Thousands of defiant protesters faced rows of riot police who have squeezed them deeper into Kiev's Independence Square which has been a bastion and symbol for the protesters after clashes that set buildings on fire and brought sharp rebuke from both the West and Russia.
The violence on Tuesday night was the worst in nearly three months of anti-government protests that have paralysed Ukraine's capital in a struggle over the identity of a nation divided in loyalties between Russia and the West and the worst in the country's post-Soviet history.
The Kremlin said it had put the next part of its bailout on hold amid uncertainty over Ukraine's future and what it described as a "coup attempt"; it criticised the West for the escalation of violence.
President Viktor Yanukovych blamed the protesters for the violence and said the opposition leaders "crossed a line when they called people to arms".
The EU appears poised to impose sanctions as it called an extraordinary meeting of the 28-nation bloc's foreign ministers today.
European Commission president Jose Manuel Barroso called for "targeted measures against those responsible for violence and use of excessive force can be agreed ... as a matter of urgency".
Sanctions would at first typically include banning leading officials from travelling to the 28-nation bloc and freezing their assets there.
Mr Barroso added: "It is the political leadership of the country that has a responsibility to ensure the necessary protection of fundamental rights and freedoms. It was with shock and utter dismay that we have been watching developments over the last 24 hours in Ukraine."
French president Francois Hollande said those who have caused the deadly violence in Ukraine "will be sanctioned" and called the violence "unqualifiable, inadmissible, untolerable acts".
The US urged the Ukrainian government to pull back riot police from Independence Square, call a truce and hold discussions with the opposition.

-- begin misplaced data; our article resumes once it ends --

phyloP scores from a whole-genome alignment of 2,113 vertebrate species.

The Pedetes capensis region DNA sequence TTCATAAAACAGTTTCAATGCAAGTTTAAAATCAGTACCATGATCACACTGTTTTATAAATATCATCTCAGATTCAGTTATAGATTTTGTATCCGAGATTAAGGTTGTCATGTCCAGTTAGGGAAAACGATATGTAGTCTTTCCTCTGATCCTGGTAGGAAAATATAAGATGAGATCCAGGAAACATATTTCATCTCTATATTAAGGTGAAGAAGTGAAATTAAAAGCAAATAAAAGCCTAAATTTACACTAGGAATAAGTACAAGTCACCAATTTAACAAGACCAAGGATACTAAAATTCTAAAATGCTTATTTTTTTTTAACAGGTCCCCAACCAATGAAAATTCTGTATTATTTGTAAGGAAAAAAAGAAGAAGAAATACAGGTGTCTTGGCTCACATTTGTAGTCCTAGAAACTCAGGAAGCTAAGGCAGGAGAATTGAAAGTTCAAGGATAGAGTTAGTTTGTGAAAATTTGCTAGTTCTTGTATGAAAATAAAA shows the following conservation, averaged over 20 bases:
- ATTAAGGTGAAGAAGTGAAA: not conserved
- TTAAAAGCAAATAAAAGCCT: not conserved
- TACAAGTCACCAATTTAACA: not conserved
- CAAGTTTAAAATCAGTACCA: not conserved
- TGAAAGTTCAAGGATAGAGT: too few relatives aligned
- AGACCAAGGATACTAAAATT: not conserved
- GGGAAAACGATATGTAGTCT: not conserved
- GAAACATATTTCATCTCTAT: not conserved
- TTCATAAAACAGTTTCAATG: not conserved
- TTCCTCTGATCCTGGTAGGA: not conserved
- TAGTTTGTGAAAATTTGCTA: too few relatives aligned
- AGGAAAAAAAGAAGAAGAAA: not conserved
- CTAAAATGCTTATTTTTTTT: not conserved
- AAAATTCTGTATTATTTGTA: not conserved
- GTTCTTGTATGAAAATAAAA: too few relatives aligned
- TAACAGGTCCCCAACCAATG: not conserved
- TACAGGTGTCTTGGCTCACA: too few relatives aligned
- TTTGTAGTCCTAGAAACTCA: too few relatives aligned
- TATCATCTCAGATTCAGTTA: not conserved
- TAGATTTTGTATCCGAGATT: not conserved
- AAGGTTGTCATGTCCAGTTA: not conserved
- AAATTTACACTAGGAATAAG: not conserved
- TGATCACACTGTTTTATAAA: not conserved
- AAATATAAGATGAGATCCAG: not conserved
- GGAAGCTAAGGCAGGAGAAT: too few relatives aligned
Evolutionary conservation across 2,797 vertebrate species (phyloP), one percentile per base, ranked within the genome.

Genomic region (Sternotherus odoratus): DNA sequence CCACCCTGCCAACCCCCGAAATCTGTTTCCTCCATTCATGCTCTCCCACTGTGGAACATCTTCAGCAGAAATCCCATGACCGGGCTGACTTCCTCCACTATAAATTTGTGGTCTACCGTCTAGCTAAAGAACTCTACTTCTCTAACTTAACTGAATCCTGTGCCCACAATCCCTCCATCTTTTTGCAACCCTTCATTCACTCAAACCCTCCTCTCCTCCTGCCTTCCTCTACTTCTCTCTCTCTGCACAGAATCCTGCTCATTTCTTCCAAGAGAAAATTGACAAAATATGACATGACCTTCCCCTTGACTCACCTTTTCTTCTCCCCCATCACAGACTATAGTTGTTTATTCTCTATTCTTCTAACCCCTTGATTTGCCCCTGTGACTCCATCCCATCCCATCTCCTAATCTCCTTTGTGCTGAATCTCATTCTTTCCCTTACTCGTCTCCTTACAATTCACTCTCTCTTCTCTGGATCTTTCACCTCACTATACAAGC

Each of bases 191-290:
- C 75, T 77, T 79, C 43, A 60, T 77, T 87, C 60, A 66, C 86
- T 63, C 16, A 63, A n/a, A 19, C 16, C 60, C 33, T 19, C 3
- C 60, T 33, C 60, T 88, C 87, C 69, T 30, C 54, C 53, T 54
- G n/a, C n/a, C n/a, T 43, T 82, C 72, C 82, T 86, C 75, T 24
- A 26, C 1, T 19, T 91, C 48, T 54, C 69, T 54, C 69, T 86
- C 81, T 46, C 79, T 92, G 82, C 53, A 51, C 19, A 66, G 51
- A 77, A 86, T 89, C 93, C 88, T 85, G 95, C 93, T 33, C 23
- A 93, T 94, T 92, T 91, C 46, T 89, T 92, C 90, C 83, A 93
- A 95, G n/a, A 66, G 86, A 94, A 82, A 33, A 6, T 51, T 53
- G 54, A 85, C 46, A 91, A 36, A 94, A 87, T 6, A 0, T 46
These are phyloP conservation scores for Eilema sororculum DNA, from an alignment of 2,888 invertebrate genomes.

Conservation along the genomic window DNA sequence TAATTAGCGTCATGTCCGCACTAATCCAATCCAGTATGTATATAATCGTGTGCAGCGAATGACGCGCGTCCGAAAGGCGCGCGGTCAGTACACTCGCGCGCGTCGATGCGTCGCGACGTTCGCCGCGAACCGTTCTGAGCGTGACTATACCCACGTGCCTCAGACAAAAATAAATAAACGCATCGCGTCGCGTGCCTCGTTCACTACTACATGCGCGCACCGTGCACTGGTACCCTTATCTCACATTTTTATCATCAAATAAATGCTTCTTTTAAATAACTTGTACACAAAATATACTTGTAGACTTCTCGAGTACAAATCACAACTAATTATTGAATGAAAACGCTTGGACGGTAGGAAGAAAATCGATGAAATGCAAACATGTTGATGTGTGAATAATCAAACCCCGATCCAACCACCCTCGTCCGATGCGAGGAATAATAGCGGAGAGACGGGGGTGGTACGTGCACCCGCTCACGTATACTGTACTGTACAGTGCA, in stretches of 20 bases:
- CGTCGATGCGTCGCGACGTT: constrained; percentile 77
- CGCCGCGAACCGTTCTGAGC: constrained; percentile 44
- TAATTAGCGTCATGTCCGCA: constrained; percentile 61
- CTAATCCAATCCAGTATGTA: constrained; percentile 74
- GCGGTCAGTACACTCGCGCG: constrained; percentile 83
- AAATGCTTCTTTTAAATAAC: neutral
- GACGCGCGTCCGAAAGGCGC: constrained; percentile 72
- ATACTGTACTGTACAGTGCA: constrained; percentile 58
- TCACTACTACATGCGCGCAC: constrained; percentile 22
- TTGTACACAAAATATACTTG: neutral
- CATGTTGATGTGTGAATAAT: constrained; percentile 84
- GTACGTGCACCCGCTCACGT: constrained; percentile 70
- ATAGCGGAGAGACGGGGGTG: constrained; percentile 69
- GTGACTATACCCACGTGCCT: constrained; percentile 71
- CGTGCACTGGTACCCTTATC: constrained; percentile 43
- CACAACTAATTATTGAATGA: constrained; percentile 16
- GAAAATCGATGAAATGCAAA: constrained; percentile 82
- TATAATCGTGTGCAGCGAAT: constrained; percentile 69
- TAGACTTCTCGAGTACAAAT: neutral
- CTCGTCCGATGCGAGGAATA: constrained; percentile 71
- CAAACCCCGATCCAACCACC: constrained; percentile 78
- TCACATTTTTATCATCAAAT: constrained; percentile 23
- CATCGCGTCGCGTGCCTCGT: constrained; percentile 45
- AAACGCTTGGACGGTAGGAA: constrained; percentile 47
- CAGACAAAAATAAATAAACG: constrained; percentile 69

White House Deputy National Security Adviser Ben Rhodes said the White House would consider the use of sanctions against those responsible for the violence in Ukraine and was in consultation with the EU about possible sanctions.
He said the US would also like to see Russia support efforts to reduce tensions in Ukraine.
The protests began in late November after Mr Yanukovych turned away from a long-anticipated deal with the EU in exchange for a multi-billion bailout from Russia.
The centre of Kiev was cordoned off by police yesterday morning, the subway was shut down and most shops on Kiev's main street were closed.
But hundreds of Ukrainians still flocked to the opposition camp, some wearing balaclavas and armed with bats, others carrying food to protesters who later seized control of the main post office.
Meanwhile, in the western Ukrainian city of Lviv, where most residents yearn for stronger ties with the EU and have little sympathy for Mr Yanukovych, protesters seized several government buildings, including the governor's office, police stations, prosecutors and security agency offices and the tax agency headquarters.
They also broke into an interior ministry unit and set it on fire. Some protesters were driving around town in police cars they had seized during the night.
The government imposed restrictions on transport moving towards Kiev, apparently to prevent more opposition activists from coming from the Western part of the country, and at least one train from Lviv was held outside Kiev.